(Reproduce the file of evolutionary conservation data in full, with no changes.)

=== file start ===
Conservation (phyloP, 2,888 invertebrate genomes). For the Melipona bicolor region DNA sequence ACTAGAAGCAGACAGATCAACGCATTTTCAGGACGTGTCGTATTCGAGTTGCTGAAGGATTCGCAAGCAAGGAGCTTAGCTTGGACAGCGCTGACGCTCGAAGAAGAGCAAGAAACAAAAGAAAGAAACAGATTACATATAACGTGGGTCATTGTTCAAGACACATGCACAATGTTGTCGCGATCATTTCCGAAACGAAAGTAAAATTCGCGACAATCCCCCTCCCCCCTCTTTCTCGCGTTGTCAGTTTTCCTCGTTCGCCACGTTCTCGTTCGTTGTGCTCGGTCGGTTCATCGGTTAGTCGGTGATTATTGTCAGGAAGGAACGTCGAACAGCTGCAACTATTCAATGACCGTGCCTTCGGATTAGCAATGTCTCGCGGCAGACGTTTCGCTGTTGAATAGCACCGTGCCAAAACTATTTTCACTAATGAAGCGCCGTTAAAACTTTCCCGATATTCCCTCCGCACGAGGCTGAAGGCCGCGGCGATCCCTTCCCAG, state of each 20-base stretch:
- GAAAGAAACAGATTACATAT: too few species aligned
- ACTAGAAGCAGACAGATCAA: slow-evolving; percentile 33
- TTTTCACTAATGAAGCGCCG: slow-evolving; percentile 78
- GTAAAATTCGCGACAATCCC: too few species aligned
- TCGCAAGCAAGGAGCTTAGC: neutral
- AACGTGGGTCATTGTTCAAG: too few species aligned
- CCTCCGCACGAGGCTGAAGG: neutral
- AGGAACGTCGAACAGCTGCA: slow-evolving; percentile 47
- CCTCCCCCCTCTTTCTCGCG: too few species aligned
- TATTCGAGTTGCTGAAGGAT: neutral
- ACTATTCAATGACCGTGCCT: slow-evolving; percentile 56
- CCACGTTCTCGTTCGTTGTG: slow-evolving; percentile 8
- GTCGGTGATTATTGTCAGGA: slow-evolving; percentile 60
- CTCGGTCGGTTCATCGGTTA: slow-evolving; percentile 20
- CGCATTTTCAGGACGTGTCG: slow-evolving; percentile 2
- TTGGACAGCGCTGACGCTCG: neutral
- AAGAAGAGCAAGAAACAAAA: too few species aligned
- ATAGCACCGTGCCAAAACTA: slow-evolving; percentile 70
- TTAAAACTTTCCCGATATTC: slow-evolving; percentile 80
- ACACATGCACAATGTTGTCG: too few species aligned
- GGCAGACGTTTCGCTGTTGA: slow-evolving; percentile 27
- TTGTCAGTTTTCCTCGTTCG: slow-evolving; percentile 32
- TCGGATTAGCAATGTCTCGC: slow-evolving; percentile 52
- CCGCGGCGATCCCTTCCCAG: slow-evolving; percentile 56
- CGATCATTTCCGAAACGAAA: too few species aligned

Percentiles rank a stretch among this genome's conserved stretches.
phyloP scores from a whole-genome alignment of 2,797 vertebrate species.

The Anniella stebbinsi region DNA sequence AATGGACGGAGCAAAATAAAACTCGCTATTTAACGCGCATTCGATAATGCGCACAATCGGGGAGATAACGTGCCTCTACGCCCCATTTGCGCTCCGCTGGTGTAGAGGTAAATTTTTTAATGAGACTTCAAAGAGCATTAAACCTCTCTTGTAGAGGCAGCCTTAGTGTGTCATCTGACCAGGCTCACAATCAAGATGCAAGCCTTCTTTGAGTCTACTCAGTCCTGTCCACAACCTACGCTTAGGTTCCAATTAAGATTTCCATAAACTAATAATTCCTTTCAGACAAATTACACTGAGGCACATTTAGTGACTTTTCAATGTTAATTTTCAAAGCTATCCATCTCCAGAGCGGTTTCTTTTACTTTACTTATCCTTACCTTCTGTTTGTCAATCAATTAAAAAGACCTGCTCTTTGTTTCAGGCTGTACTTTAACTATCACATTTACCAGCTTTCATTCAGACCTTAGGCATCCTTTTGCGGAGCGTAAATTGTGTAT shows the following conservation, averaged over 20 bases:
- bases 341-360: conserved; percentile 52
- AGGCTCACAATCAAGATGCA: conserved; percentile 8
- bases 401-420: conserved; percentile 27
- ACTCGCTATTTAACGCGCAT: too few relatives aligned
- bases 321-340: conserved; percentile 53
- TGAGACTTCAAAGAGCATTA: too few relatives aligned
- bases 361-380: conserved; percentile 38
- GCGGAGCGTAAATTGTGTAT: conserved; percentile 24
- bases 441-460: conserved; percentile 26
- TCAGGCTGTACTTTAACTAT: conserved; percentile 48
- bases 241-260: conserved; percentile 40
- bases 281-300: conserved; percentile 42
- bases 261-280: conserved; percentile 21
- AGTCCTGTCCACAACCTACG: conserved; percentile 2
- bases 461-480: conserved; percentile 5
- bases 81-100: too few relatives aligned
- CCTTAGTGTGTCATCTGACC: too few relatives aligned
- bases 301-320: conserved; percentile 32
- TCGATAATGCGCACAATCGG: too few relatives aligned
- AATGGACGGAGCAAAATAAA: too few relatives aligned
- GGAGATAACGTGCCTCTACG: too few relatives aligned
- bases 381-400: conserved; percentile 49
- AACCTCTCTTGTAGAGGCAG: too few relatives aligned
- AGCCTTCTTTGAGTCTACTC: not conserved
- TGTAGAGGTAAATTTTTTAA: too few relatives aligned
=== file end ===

Conservation (phyloP, 2,888 invertebrate genomes). For the Melipona bicolor region DNA sequence ACTAGAAGCAGACAGATCAACGCATTTTCAGGACGTGTCGTATTCGAGTTGCTGAAGGATTCGCAAGCAAGGAGCTTAGCTTGGACAGCGCTGACGCTCGAAGAAGAGCAAGAAACAAAAGAAAGAAACAGATTACATATAACGTGGGTCATTGTTCAAGACACATGCACAATGTTGTCGCGATCATTTCCGAAACGAAAGTAAAATTCGCGACAATCCCCCTCCCCCCTCTTTCTCGCGTTGTCAGTTTTCCTCGTTCGCCACGTTCTCGTTCGTTGTGCTCGGTCGGTTCATCGGTTAGTCGGTGATTATTGTCAGGAAGGAACGTCGAACAGCTGCAACTATTCAATGACCGTGCCTTCGGATTAGCAATGTCTCGCGGCAGACGTTTCGCTGTTGAATAGCACCGTGCCAAAACTATTTTCACTAATGAAGCGCCGTTAAAACTTTCCCGATATTCCCTCCGCACGAGGCTGAAGGCCGCGGCGATCCCTTCCCAG, state of each 20-base stretch:
- GAAAGAAACAGATTACATAT: too few species aligned
- ACTAGAAGCAGACAGATCAA: slow-evolving; percentile 33
- TTTTCACTAATGAAGCGCCG: slow-evolving; percentile 78
- GTAAAATTCGCGACAATCCC: too few species aligned
- TCGCAAGCAAGGAGCTTAGC: neutral
- AACGTGGGTCATTGTTCAAG: too few species aligned
- CCTCCGCACGAGGCTGAAGG: neutral
- AGGAACGTCGAACAGCTGCA: slow-evolving; percentile 47
- CCTCCCCCCTCTTTCTCGCG: too few species aligned
- TATTCGAGTTGCTGAAGGAT: neutral
- ACTATTCAATGACCGTGCCT: slow-evolving; percentile 56
- CCACGTTCTCGTTCGTTGTG: slow-evolving; percentile 8
- GTCGGTGATTATTGTCAGGA: slow-evolving; percentile 60
- CTCGGTCGGTTCATCGGTTA: slow-evolving; percentile 20
- CGCATTTTCAGGACGTGTCG: slow-evolving; percentile 2
- TTGGACAGCGCTGACGCTCG: neutral
- AAGAAGAGCAAGAAACAAAA: too few species aligned
- ATAGCACCGTGCCAAAACTA: slow-evolving; percentile 70
- TTAAAACTTTCCCGATATTC: slow-evolving; percentile 80
- ACACATGCACAATGTTGTCG: too few species aligned
- GGCAGACGTTTCGCTGTTGA: slow-evolving; percentile 27
- TTGTCAGTTTTCCTCGTTCG: slow-evolving; percentile 32
- TCGGATTAGCAATGTCTCGC: slow-evolving; percentile 52
- CCGCGGCGATCCCTTCCCAG: slow-evolving; percentile 56
- CGATCATTTCCGAAACGAAA: too few species aligned

Percentiles rank a stretch among this genome's conserved stretches.
phyloP scores from a whole-genome alignment of 2,797 vertebrate species.

The Anniella stebbinsi region DNA sequence AATGGACGGAGCAAAATAAAACTCGCTATTTAACGCGCATTCGATAATGCGCACAATCGGGGAGATAACGTGCCTCTACGCCCCATTTGCGCTCCGCTGGTGTAGAGGTAAATTTTTTAATGAGACTTCAAAGAGCATTAAACCTCTCTTGTAGAGGCAGCCTTAGTGTGTCATCTGACCAGGCTCACAATCAAGATGCAAGCCTTCTTTGAGTCTACTCAGTCCTGTCCACAACCTACGCTTAGGTTCCAATTAAGATTTCCATAAACTAATAATTCCTTTCAGACAAATTACACTGAGGCACATTTAGTGACTTTTCAATGTTAATTTTCAAAGCTATCCATCTCCAGAGCGGTTTCTTTTACTTTACTTATCCTTACCTTCTGTTTGTCAATCAATTAAAAAGACCTGCTCTTTGTTTCAGGCTGTACTTTAACTATCACATTTACCAGCTTTCATTCAGACCTTAGGCATCCTTTTGCGGAGCGTAAATTGTGTAT shows the following conservation, averaged over 20 bases:
- bases 341-360: conserved; percentile 52
- AGGCTCACAATCAAGATGCA: conserved; percentile 8
- bases 401-420: conserved; percentile 27
- ACTCGCTATTTAACGCGCAT: too few relatives aligned
- bases 321-340: conserved; percentile 53
- TGAGACTTCAAAGAGCATTA: too few relatives aligned
- bases 361-380: conserved; percentile 38
- GCGGAGCGTAAATTGTGTAT: conserved; percentile 24
- bases 441-460: conserved; percentile 26
- TCAGGCTGTACTTTAACTAT: conserved; percentile 48
- bases 241-260: conserved; percentile 40
- bases 281-300: conserved; percentile 42
- bases 261-280: conserved; percentile 21
- AGTCCTGTCCACAACCTACG: conserved; percentile 2
- bases 461-480: conserved; percentile 5
- bases 81-100: too few relatives aligned
- CCTTAGTGTGTCATCTGACC: too few relatives aligned
- bases 301-320: conserved; percentile 32
- TCGATAATGCGCACAATCGG: too few relatives aligned
- AATGGACGGAGCAAAATAAA: too few relatives aligned
- GGAGATAACGTGCCTCTACG: too few relatives aligned
- bases 381-400: conserved; percentile 49
- AACCTCTCTTGTAGAGGCAG: too few relatives aligned
- AGCCTTCTTTGAGTCTACTC: not conserved
- TGTAGAGGTAAATTTTTTAA: too few relatives aligned